- Category C - Uncertain safety with animal studies showing an adverse effect
- Category D - Unsafe with evidence of risk that may, in certain clinical circumstances, be justifiable
- Category X - Highly unsafe with risk or use outweighing any possible benefit
During the first six months of pregnancy, monthly doctor's visits are standard. After that, visits are biweekly until the last month of pregnancy when
they should be at least once per week. Usually, blood testing and anemia checks are performed at the first doctor's visit and at the 16- and 28-week visits.
The doctor will probably provide the woman who is pregnant
with information to read regarding her pregnancy. She should ask questions if she needs help understanding the
written information or what is happening during the pregnancy.
refers to methods used to prevent pregnancy. There are many ways to prevent pregnancy, but none of them is 100% effective
with the exception of abstinence. The following currently used methods of contraception can vary widely in their effectiveness:
Many events determine the outcome of a pregnancy.
- Maternal weight gain: The amount of weight a woman gains when pregnant can be important in predicting the outcome of pregnancy.
- Excess weight gain places a pregnan patient at risk for diabetes and hypertension, and it may increase the chance for needing a cesarean birth (C-section).
- Too little weight gain places the infant at risk for interuterine growth restriction and the mother at risk for anemia, nutritional deficiencies, and osteoporosis.
- Nausea and vomiting: Even if a pregnant patient experiences what seems like an abnormal amount of nausea and vomiting (morning sickness), it probably will not affect the baby's health, particularly if the woman is still gaining weight at the anticipated rate.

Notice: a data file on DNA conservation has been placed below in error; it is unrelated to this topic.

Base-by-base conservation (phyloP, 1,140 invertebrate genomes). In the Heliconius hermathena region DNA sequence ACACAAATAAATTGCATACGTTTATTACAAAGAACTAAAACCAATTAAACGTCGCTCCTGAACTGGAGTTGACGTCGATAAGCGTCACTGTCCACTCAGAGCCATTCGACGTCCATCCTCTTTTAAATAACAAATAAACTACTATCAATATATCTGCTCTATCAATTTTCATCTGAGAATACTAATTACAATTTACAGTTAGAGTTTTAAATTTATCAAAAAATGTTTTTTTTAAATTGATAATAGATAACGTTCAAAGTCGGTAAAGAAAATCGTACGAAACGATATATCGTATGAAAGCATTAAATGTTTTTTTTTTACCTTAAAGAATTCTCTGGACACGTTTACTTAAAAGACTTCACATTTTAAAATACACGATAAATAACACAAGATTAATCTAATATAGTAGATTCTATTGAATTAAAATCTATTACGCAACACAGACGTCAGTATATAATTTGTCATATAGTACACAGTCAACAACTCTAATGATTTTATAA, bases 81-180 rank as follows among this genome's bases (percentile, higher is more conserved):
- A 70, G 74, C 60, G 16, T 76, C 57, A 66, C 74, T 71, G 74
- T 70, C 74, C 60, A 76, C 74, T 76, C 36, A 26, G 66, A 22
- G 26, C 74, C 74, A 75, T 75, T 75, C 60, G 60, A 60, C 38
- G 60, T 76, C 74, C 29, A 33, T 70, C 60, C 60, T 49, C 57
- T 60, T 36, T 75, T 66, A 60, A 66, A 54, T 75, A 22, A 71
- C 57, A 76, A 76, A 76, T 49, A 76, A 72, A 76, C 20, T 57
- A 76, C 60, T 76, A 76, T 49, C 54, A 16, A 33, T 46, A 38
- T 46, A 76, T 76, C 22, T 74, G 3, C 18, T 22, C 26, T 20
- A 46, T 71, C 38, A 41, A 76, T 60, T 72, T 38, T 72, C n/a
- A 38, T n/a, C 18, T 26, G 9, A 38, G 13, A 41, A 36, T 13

- Low or high red blood cell counts: The normal red blood cell count range varies slightly between laboratories, but is generally 4.2 - 5.9 million red cells per microliter. The risk of delivering prematurely is increased if the woman's blood count is low (anemia). Low blood counts also put her at risk of requiring a transfusion following a delivery. If the woman's blood count is too high (polycythemia), her baby may be larger than expected.
- Maternal obesity: A person with a body mass index (BMI) over 30 is considered obese. If a woman who is pregnant is obese and has diabetes, her baby is three times more likely to have a birth defect. If she is obese but does not have diabetes, the risk of birth defects is not increased.
- Maternal age: If the pregnant patient is older than 35 years, her infant is at a higher risk of birth defects and complications. The focus of genetic screening is to enable the woman to understand any problems her newborn may have. There is a 2% to 3% rate of major birth defects in this population.
- Folic Acid Deficiency: A pregnancy which is deficient in the nutrient folic acid, also known as folate, can lead to neural tube defects such as spina bifida in the fetus. Neural tube defects are malformations of the brain and spinal cord which typically occur with in the first few weeks of pregnancy; therefore, folic acid supplementation should be taken prior to conception and throughout the course of the pregnancy. It is recommended all non-pregnant women take a daily supplement containing 400mg of folate and pregnant women should take a supplement with 1000mg of folate.
- DHA Deficiency: During pregnancy, a diet which is deficient in the omega-3 fatty acid docosahexaenoic acid (DHA) can lead to inadequate development of the eyes, brain, and central nervous system of a fetus. It is recommended that pregnant and lactating women consume 300mg DHA per day. DHA is found in animal meats, fish, eggs, and vegetable oils.
- Omega-3 Fatty Acid Deficiency: Having an Omega-3 deficiency during pregnancy can be harmful to both the mother and the baby. Omega-3's are polyunsaturated fats that support the growth and development of a fetus and help reduce the risks of pregnancy complications. It is recommended women consume 300mg of Omega-3's daily during the course of pregnancy. This nutrient can be found in cold water fish, eggs, walnuts, and dark green leafy vegetables.